Robert Emmett Keane
Philip Faulkner Jr.
Lawrence W. Butler
B. G. De Sylva
E. Ray Goetz
Sam M. Lewis
George W. Meyer
James V. Monaco
Best Writing, Screenplay
Al Jolson auditioned to play himself.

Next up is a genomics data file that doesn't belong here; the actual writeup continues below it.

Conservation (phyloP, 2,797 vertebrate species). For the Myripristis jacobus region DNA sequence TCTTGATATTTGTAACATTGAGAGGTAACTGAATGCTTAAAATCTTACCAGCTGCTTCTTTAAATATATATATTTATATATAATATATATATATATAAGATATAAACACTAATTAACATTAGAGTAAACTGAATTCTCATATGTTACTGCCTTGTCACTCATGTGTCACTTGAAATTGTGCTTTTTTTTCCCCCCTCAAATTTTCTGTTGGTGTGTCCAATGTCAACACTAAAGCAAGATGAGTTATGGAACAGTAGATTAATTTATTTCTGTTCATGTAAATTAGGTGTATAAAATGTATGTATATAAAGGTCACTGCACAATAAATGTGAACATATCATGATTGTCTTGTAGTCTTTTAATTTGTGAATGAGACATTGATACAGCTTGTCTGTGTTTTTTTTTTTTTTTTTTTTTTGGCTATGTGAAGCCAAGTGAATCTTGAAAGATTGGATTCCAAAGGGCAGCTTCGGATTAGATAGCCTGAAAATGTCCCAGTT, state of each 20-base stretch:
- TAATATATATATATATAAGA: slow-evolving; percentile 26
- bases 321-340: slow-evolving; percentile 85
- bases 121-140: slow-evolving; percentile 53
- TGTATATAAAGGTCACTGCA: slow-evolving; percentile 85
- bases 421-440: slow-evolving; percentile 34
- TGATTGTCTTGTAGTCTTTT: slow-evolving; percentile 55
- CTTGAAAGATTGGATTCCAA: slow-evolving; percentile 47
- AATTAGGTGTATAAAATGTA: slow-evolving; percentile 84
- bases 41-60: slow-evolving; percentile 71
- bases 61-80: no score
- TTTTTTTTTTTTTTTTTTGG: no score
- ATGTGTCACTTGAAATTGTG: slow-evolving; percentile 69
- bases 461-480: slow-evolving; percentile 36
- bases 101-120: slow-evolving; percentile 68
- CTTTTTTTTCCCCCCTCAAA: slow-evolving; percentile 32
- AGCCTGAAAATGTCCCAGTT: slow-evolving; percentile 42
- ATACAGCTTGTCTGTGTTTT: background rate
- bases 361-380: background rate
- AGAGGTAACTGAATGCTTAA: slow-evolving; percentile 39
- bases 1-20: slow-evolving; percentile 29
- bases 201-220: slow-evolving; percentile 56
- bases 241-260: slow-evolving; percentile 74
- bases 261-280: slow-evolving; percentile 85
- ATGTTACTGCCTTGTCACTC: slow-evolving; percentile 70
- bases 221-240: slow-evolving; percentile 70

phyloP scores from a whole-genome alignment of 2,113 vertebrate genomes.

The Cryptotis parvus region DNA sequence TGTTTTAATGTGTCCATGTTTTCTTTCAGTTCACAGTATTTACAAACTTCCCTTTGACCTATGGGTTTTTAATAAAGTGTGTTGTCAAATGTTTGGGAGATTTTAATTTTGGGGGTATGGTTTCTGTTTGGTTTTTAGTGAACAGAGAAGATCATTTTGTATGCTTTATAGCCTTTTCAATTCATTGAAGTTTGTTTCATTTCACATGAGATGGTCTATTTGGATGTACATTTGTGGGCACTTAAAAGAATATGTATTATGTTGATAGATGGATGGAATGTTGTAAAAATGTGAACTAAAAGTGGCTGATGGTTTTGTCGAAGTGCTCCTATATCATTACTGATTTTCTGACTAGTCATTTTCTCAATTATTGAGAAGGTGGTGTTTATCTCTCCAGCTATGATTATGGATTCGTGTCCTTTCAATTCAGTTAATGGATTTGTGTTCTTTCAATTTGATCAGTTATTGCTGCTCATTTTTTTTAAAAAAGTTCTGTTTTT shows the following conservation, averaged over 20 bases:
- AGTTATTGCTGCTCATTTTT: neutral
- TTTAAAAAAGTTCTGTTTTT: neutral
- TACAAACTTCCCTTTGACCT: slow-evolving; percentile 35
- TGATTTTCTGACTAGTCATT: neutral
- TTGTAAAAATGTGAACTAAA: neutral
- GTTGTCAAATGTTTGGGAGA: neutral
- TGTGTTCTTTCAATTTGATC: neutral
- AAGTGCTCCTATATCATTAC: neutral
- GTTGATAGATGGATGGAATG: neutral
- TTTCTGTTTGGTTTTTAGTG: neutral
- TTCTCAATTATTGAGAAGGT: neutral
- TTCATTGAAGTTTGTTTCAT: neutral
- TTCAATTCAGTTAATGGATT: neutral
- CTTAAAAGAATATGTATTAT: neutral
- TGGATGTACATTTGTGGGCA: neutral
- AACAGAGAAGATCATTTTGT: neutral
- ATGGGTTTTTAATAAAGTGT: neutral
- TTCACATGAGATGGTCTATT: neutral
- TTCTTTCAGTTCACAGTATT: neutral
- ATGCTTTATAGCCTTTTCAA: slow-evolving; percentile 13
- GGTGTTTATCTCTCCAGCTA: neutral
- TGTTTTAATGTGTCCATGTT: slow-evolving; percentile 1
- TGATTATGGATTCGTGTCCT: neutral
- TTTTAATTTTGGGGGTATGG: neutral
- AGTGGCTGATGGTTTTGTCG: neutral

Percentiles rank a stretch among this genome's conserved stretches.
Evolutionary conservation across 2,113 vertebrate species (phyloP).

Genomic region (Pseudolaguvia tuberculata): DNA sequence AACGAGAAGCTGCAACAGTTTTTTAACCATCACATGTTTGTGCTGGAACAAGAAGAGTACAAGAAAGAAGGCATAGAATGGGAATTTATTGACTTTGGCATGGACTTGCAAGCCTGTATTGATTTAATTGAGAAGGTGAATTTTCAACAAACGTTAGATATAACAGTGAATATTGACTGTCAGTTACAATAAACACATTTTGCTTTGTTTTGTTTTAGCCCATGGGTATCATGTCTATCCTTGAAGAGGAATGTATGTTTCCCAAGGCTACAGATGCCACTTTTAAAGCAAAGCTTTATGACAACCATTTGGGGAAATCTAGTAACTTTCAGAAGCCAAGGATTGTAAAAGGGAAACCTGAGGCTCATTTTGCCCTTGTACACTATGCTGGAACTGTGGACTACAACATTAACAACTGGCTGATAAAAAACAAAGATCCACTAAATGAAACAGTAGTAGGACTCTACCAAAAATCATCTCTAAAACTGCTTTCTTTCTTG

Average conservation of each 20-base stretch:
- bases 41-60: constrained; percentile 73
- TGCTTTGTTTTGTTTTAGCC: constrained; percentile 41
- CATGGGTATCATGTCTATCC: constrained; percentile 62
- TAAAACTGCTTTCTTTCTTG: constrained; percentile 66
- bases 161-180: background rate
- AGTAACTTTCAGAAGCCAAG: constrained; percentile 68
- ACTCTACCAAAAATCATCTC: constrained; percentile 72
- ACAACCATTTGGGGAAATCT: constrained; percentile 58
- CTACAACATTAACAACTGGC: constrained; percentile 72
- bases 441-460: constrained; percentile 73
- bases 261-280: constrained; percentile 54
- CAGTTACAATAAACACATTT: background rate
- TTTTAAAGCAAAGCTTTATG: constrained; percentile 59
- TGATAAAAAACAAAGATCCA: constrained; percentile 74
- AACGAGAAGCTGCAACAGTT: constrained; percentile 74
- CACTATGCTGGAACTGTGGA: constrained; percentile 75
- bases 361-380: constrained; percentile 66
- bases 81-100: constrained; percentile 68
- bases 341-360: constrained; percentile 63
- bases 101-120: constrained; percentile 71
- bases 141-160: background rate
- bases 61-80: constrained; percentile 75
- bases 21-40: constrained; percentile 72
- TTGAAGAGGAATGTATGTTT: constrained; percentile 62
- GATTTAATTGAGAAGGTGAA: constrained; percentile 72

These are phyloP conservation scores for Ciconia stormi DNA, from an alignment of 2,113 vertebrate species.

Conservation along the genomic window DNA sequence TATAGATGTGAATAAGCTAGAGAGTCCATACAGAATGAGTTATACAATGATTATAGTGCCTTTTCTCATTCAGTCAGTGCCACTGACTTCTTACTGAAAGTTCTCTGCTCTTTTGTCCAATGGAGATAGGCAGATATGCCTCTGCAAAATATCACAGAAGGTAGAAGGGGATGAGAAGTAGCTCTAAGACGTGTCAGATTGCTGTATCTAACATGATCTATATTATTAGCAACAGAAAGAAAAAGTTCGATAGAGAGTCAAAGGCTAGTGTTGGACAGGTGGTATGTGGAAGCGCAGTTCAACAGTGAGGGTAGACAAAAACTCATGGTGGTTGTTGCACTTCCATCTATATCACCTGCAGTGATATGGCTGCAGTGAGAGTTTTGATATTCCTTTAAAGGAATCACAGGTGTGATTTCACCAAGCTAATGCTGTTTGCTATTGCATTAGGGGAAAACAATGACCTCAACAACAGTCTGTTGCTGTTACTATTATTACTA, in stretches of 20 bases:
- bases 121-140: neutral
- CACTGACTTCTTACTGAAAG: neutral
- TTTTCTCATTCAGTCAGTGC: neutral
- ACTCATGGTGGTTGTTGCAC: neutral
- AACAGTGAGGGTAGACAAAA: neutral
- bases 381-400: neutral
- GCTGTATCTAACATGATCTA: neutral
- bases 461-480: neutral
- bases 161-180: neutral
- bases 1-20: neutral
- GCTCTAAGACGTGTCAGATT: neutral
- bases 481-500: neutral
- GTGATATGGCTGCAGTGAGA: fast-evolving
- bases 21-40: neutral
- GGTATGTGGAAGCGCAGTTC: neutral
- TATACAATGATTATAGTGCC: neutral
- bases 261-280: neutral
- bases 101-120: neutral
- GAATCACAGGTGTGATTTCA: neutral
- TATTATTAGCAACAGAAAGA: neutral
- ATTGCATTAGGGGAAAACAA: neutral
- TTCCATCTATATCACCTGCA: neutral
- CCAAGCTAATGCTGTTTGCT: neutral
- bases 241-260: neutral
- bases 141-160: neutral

Sidney Buchman's credit reads: "Written and produced by Sidney Buchman." The scene in the nightclub with "Julie Benson" was taken from the 1946 Columbia film The Jolson Story (see below). During World War II, Jolson contracted malaria while entertaining the troops in North Africa and eventually lost his left lung. He met his fourth wife, Erle Chennault Galbraith, in a Hot Springs, AR, hospital in 1944. For more information about Al Jolson's life, for The Jolson Story. The Variety review notes that producer Sidney Buchman, like the fictional "Ralph Bryant," came from Duluth. The reviewer also points out that Jolson was billed last at a Hillcrest Country Club benefit in Los Angeles, not a Community Chest benefit, as depicted in the film. Portions of the following songs are heard in medleys: "I'm Looking Over a Four-Leaf Clover," "Red, Red Robin," "Give My Regards to Broadway," "Chinatown, My Chinatown," "I'm Just Wild About Harry," "Baby Face," "After You're Gone" "Swanee," "Quarter to Nine," "The World Was in Bloom," "Waiting for the Robert E. Lee," "April Showers," "Pretty Baby" and "Carolina in the Morning."